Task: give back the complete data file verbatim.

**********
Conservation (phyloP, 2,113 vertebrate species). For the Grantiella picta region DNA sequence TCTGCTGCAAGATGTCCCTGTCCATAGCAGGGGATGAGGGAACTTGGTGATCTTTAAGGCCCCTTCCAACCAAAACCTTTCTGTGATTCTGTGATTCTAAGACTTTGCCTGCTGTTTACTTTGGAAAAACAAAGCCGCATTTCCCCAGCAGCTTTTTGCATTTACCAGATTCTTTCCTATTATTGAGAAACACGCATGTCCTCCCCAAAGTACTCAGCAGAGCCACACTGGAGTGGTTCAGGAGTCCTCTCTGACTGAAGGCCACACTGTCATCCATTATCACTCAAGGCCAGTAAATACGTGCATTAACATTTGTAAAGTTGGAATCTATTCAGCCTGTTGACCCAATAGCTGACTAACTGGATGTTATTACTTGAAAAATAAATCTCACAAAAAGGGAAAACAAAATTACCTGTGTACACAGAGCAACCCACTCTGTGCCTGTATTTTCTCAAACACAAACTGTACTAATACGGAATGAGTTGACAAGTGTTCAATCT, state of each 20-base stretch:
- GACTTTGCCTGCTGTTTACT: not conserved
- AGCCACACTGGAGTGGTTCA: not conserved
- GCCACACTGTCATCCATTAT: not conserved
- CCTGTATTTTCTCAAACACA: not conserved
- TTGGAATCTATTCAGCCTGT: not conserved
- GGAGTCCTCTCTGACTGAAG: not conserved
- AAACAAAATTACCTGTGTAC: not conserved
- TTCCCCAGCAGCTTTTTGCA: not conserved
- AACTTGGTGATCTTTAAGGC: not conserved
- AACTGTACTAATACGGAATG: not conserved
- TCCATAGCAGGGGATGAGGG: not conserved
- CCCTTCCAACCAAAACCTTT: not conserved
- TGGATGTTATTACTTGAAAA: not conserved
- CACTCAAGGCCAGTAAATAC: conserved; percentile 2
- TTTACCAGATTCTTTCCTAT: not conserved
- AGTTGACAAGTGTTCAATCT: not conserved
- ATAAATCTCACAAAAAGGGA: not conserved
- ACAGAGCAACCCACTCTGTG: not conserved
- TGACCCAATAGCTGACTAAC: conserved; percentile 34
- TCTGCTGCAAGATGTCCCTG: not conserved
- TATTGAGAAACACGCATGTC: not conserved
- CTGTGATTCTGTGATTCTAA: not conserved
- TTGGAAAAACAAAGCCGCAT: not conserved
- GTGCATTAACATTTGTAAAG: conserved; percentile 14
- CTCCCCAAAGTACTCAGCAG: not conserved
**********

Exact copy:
Conservation (phyloP, 2,113 vertebrate species). For the Grantiella picta region DNA sequence TCTGCTGCAAGATGTCCCTGTCCATAGCAGGGGATGAGGGAACTTGGTGATCTTTAAGGCCCCTTCCAACCAAAACCTTTCTGTGATTCTGTGATTCTAAGACTTTGCCTGCTGTTTACTTTGGAAAAACAAAGCCGCATTTCCCCAGCAGCTTTTTGCATTTACCAGATTCTTTCCTATTATTGAGAAACACGCATGTCCTCCCCAAAGTACTCAGCAGAGCCACACTGGAGTGGTTCAGGAGTCCTCTCTGACTGAAGGCCACACTGTCATCCATTATCACTCAAGGCCAGTAAATACGTGCATTAACATTTGTAAAGTTGGAATCTATTCAGCCTGTTGACCCAATAGCTGACTAACTGGATGTTATTACTTGAAAAATAAATCTCACAAAAAGGGAAAACAAAATTACCTGTGTACACAGAGCAACCCACTCTGTGCCTGTATTTTCTCAAACACAAACTGTACTAATACGGAATGAGTTGACAAGTGTTCAATCT, state of each 20-base stretch:
- GACTTTGCCTGCTGTTTACT: not conserved
- AGCCACACTGGAGTGGTTCA: not conserved
- GCCACACTGTCATCCATTAT: not conserved
- CCTGTATTTTCTCAAACACA: not conserved
- TTGGAATCTATTCAGCCTGT: not conserved
- GGAGTCCTCTCTGACTGAAG: not conserved
- AAACAAAATTACCTGTGTAC: not conserved
- TTCCCCAGCAGCTTTTTGCA: not conserved
- AACTTGGTGATCTTTAAGGC: not conserved
- AACTGTACTAATACGGAATG: not conserved
- TCCATAGCAGGGGATGAGGG: not conserved
- CCCTTCCAACCAAAACCTTT: not conserved
- TGGATGTTATTACTTGAAAA: not conserved
- CACTCAAGGCCAGTAAATAC: conserved; percentile 2
- TTTACCAGATTCTTTCCTAT: not conserved
- AGTTGACAAGTGTTCAATCT: not conserved
- ATAAATCTCACAAAAAGGGA: not conserved
- ACAGAGCAACCCACTCTGTG: not conserved
- TGACCCAATAGCTGACTAAC: conserved; percentile 34
- TCTGCTGCAAGATGTCCCTG: not conserved
- TATTGAGAAACACGCATGTC: not conserved
- CTGTGATTCTGTGATTCTAA: not conserved
- TTGGAAAAACAAAGCCGCAT: not conserved
- GTGCATTAACATTTGTAAAG: conserved; percentile 14
- CTCCCCAAAGTACTCAGCAG: not conserved